Although scientists have known since the 1970s that clouds can both ameliorate and contribute to the Earth’s warming, the role they will play in the planet’s heating remains one of the singular uncertainties in the field.
Out of the many clouds that help regulate the Earth’s climate, the Stratocumulus, those low-lying, grayish-white clouds that are often mistaken for rain clouds, are especially significant. They cover around 20 percent of the tropical ocean, cooling the planet by reflecting sunlight back toward the atmosphere.
Despite their importance, Stratocumulus clouds have been historically underrepresented in climate models, meaning their negative feedback on surface temperatures – or their cooling effect – hasn’t been accurately reflected in climate projections.
Tapio Schneider, a climate scientist at Caltech, decided to focus on Stratocumulus clouds in a small patch of subtropical oceans, running highly detailed calculations on supercomputers for several weeks.
In February, Schneider’s team published a paper saying Stratocumulus clouds in their model broke up into smaller Cumulus clouds and actually disappeared when carbon dioxide levels reached 1,200 parts per million (ppm), or levels that are three times higher than today.
“The moment you saw the calculations it was shocking, because until then, it was kind of a thought experiment,” Schneider says. “And then it started to feel a bit more real – that it actually could happen, which is scary.” Schneider is quick to point out, however, that there are still many uncertainties in the results and that it’s an extreme scenario that shouldn’t prompt immediate panic.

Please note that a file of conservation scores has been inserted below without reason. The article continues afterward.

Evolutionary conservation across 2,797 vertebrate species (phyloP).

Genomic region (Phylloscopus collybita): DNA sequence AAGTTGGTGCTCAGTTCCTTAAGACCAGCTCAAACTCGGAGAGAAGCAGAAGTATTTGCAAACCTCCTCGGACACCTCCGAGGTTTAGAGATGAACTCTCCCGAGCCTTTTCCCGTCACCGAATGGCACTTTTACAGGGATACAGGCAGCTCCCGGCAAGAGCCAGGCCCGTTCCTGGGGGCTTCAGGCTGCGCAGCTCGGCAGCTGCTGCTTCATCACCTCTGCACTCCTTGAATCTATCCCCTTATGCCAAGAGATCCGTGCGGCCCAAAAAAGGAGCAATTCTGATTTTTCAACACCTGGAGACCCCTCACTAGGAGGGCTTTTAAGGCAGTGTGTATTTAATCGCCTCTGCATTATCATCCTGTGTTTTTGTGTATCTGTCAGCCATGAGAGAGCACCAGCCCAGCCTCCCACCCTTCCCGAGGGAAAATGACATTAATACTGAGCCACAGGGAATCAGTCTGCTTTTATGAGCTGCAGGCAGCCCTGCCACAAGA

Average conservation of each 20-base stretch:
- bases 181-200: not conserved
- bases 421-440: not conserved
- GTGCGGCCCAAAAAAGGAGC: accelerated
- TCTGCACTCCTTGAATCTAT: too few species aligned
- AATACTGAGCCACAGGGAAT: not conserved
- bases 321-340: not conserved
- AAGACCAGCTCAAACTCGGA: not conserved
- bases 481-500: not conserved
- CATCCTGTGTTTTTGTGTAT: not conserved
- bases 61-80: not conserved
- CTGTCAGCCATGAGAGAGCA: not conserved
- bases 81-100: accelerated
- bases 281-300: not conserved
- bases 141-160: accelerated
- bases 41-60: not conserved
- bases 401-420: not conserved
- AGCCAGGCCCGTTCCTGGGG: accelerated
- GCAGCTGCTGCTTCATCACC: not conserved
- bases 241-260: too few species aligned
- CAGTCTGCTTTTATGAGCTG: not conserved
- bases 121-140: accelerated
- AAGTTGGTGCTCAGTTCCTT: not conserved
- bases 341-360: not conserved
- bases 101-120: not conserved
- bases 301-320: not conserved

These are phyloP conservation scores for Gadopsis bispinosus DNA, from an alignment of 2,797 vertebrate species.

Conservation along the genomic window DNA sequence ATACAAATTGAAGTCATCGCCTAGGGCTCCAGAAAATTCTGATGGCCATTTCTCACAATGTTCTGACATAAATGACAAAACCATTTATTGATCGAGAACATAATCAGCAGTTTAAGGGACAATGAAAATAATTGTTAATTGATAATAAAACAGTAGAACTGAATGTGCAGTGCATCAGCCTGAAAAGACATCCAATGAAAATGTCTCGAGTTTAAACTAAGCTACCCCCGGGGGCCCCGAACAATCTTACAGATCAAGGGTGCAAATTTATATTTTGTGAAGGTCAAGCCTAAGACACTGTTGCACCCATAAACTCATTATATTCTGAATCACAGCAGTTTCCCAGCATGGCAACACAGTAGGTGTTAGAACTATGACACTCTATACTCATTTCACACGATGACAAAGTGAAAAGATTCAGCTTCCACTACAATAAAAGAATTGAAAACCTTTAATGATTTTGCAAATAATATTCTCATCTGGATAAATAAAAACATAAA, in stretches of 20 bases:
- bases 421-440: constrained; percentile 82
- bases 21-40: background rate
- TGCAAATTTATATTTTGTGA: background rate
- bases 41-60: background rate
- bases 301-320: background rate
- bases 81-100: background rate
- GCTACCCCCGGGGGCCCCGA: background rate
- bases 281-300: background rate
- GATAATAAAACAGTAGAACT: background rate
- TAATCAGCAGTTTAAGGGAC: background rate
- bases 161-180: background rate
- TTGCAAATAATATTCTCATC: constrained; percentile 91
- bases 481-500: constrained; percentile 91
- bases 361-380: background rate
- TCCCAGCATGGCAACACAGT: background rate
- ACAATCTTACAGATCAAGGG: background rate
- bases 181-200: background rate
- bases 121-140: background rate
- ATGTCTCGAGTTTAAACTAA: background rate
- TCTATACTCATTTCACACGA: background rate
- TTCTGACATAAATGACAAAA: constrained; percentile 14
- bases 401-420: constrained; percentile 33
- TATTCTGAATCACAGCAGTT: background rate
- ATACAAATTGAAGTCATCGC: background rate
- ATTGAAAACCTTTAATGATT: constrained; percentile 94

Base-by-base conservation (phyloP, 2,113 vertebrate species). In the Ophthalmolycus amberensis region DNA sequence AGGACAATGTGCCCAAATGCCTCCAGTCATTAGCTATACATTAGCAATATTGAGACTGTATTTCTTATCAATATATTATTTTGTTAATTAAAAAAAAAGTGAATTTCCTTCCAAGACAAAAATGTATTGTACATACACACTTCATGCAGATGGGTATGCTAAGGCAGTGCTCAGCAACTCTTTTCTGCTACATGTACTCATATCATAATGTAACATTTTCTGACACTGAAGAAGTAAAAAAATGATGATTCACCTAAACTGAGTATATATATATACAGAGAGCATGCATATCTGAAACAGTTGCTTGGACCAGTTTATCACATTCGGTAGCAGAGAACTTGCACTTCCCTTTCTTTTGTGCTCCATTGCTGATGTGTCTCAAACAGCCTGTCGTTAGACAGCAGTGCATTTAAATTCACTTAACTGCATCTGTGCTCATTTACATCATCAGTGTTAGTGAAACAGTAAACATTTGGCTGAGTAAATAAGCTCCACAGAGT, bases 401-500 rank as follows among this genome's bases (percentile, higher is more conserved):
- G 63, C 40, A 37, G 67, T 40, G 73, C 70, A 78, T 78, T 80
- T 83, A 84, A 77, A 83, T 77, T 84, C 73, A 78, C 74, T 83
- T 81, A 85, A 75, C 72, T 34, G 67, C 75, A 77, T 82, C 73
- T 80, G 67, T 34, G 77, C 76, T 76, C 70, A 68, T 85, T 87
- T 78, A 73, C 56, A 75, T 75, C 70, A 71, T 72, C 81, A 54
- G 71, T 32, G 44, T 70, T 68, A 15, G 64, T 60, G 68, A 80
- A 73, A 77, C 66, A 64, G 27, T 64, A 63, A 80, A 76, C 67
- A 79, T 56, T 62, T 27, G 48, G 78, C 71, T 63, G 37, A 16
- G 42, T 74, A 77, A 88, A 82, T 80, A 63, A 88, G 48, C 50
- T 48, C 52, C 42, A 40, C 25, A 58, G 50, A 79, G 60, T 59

“The moment you saw the calculations it was shocking, because until then, it was kind of a thought experiment.”
Other climate researchers have criticized the paper, saying the findings are based on a narrow patch of clouds and cannot be extrapolated to the entire globe.
“It’s not enough to run a model of a little box and get some of the small scales correct; all of the intermediate factors have a strong influence on how the cloudiness evolves, and that’s what’s missing from that paper,” says Bjorn Stevens, a director at the Max Planck Institute for Meteorology in Hamburg.
To Schneider’s own surprise, his paper generated a slew of grim headlines, adding to the near-daily feed of news articles about climate calamity. “Climate change kills off clouds,” read one headline. Another got even more apocalyptic: “Climate change is eliminating clouds. Without them, Earth burns.”
The California researchers posit that the dispersal of the Stratocumulus would add some 8 degrees Celsius to the Earth’s temperature, in addition to the 4 degrees of warming caused by greenhouse gas emissions alone. The last time the Earth experienced such conditions was some 50 million years ago, when crocodiles swam in the Arctic.
A United Nations climate panel has estimated that human activities have contributed between 0.8 degrees and 1.2 degrees Celsius to the planet’s temperature since the pre-industrial era. That increase has already contributed to significant polar ice melt and led to a rise in wildfires, droughts and epic heat waves.
In May, the concentration of carbon dioxide in the atmosphere hit 415 ppm at the Mauna Loa observatory 11,000 feet above sea level in Hawaii, the highest measurement taken at the site since daily observations began in the late 1950s. Carbon dioxide levels are now higher than they have been for millions of years. If emissions continue at their current pace, the scenario modeled by Schneider’s team in which the Stratocumulus go extinct could be met in a century.